January 23, 2008

Oh, his aching skull

Just had the good fortune to have a fairly hilarious short play by David Ives read/performed for me, "Variations on the Death of Trotsky." One joke hinges on a fun linguistic distinction, and would be ineffably untranslatable in many languages, so I thought it might be of interest to you Log linguaphiles. No sooner thought than posted...

Rather than give you an extended background spiel, I'll just reproduce Variation 2 in its entirety, courtesy of GoogleBooks. The main thing you need to know is that Trotsky is sitting at his desk writing the day after he's been attacked by a (mountain-) axe-wielding Spanish communist. The evidence of the attack is visible in the form of an axe-handle protruding from the back of his head. The key, variously translatable joke appears in the last 20 lines. Its intranslatability hinges on the fact that alienable possession and inalienable possession are ambiguous in most English contexts, but indicated with different morphemes in many languages.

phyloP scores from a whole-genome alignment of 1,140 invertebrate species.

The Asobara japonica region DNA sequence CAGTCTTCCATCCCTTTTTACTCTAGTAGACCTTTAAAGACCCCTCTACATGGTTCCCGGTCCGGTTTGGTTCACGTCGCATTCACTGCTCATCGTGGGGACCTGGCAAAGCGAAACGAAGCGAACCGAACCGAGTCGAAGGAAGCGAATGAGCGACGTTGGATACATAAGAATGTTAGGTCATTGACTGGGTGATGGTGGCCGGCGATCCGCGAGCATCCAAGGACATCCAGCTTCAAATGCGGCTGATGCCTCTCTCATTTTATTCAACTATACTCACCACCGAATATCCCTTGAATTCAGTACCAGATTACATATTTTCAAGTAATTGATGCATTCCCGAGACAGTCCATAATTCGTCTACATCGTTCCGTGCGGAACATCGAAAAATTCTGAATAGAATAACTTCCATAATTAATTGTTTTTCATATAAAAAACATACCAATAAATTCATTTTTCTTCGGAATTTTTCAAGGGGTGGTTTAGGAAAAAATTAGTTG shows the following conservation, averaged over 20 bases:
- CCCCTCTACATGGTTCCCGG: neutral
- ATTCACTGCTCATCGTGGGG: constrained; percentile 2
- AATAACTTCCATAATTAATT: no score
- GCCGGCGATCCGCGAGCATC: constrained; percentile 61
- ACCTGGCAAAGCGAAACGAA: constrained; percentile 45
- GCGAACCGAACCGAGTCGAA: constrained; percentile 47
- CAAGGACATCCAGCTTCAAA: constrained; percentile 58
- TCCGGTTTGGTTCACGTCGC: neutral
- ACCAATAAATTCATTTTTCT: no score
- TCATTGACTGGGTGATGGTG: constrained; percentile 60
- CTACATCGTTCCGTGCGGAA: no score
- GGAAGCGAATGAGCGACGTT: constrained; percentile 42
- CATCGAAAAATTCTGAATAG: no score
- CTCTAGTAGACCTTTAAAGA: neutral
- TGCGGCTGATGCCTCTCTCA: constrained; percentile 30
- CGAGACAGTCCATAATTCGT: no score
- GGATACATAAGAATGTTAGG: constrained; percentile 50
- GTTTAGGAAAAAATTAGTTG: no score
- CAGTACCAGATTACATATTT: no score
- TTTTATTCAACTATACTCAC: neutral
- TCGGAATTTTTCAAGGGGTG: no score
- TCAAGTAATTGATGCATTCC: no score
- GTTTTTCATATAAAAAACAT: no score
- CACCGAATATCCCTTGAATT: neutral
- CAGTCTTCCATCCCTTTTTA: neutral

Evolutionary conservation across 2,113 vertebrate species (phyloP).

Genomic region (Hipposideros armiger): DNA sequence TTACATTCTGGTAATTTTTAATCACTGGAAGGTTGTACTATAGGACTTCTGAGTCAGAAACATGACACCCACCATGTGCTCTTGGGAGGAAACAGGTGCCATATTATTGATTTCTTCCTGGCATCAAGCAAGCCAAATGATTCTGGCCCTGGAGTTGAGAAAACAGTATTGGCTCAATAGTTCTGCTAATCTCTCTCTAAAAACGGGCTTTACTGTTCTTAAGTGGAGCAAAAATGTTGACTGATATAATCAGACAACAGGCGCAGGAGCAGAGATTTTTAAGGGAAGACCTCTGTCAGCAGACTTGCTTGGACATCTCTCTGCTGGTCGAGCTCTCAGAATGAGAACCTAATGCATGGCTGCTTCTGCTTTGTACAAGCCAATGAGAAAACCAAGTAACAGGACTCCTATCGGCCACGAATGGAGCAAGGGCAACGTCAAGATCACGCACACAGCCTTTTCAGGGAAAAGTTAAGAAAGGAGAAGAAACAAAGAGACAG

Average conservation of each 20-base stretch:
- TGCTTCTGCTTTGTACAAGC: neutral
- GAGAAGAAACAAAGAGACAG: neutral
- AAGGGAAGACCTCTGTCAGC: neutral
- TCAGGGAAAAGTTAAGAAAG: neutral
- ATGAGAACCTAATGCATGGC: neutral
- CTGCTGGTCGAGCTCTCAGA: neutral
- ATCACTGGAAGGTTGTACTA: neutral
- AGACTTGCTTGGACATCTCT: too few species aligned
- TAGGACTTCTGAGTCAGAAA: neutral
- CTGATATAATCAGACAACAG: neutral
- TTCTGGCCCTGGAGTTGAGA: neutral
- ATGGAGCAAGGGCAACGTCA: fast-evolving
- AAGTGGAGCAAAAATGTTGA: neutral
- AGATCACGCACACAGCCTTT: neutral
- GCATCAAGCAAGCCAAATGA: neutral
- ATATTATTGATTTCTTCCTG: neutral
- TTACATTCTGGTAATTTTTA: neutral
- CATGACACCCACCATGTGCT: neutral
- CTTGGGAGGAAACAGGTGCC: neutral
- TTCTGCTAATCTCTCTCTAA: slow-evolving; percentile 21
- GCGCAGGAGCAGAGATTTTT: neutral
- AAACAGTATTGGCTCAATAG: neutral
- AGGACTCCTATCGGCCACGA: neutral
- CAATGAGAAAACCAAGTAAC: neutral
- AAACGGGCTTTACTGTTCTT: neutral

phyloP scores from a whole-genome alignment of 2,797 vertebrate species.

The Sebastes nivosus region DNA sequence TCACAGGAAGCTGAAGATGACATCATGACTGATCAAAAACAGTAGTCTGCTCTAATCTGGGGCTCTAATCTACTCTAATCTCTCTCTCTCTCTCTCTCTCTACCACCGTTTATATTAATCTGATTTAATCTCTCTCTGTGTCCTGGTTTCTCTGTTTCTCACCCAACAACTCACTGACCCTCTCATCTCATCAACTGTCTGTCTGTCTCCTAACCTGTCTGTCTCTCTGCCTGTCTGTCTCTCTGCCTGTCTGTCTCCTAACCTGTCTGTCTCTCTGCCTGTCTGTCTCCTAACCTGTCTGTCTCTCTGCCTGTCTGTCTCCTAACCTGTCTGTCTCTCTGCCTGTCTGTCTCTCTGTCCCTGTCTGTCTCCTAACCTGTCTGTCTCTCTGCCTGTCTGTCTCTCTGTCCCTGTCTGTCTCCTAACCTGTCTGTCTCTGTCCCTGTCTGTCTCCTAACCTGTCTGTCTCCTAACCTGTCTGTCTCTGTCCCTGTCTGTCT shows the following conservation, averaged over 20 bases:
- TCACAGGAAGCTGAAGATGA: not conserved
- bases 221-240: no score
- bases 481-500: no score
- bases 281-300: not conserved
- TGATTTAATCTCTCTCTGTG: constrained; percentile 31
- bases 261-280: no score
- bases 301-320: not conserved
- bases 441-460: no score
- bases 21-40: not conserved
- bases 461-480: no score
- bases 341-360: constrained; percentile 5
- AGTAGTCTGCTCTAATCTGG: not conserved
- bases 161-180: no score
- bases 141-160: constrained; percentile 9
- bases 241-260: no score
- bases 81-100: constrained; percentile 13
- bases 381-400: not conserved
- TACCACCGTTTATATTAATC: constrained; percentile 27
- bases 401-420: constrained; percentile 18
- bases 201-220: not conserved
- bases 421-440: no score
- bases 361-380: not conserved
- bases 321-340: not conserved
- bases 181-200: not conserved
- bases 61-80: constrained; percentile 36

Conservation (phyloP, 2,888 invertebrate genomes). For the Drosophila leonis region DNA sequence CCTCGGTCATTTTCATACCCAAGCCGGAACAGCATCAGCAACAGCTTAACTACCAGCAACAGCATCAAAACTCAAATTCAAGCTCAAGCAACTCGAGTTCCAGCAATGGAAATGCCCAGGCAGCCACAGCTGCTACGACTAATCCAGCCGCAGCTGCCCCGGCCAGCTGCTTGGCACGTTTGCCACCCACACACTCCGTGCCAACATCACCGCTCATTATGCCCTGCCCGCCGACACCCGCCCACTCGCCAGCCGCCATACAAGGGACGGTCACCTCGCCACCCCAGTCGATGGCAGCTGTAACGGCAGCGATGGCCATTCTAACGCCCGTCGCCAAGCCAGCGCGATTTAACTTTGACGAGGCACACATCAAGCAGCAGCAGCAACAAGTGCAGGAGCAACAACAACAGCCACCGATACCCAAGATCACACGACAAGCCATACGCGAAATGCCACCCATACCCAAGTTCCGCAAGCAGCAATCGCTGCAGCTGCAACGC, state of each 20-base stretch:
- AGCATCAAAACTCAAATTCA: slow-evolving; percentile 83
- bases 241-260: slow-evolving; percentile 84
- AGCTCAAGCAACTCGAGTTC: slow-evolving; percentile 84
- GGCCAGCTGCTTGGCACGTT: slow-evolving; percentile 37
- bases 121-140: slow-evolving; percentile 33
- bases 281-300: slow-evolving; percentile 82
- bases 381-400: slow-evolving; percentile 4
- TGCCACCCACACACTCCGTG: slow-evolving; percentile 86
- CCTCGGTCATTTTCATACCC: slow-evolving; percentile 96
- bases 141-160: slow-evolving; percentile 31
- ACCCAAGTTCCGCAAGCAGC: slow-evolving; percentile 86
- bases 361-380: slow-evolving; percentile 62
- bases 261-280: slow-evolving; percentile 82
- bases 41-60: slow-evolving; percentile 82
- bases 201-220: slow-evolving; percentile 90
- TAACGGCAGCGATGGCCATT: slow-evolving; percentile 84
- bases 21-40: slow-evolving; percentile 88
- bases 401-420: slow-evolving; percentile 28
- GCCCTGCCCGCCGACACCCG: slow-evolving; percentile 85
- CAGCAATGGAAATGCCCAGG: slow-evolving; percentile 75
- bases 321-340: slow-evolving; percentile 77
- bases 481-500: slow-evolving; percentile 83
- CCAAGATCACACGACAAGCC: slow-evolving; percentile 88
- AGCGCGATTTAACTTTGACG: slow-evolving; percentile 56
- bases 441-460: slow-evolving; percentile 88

There's lots else linguistic going on too, of course, but I was especially tickled by the alienability funny. Geek-o-rama!

Update: Not one but two erudite readers, Jeremy Cherfas and John V. Burke, write in to note an allusion to Waugh's "Scoop". In Burke's words:

In "Scoop," a semi-literate but enormously powerful newspaper publisher, probably based on Lord Beaverbrook, presides at editorial conferences where his preposterous assertions ("Of course, everyone knows Mussolini is in the pay of the Jews") are answered by underlings--who know he's intolerant of contradiction--with the formula "Up to a point, Lord Copper." This seems to be Mrs. Trotsky's tactic as well.

Posted by Heidi Harley at January 23, 2008 01:19 AM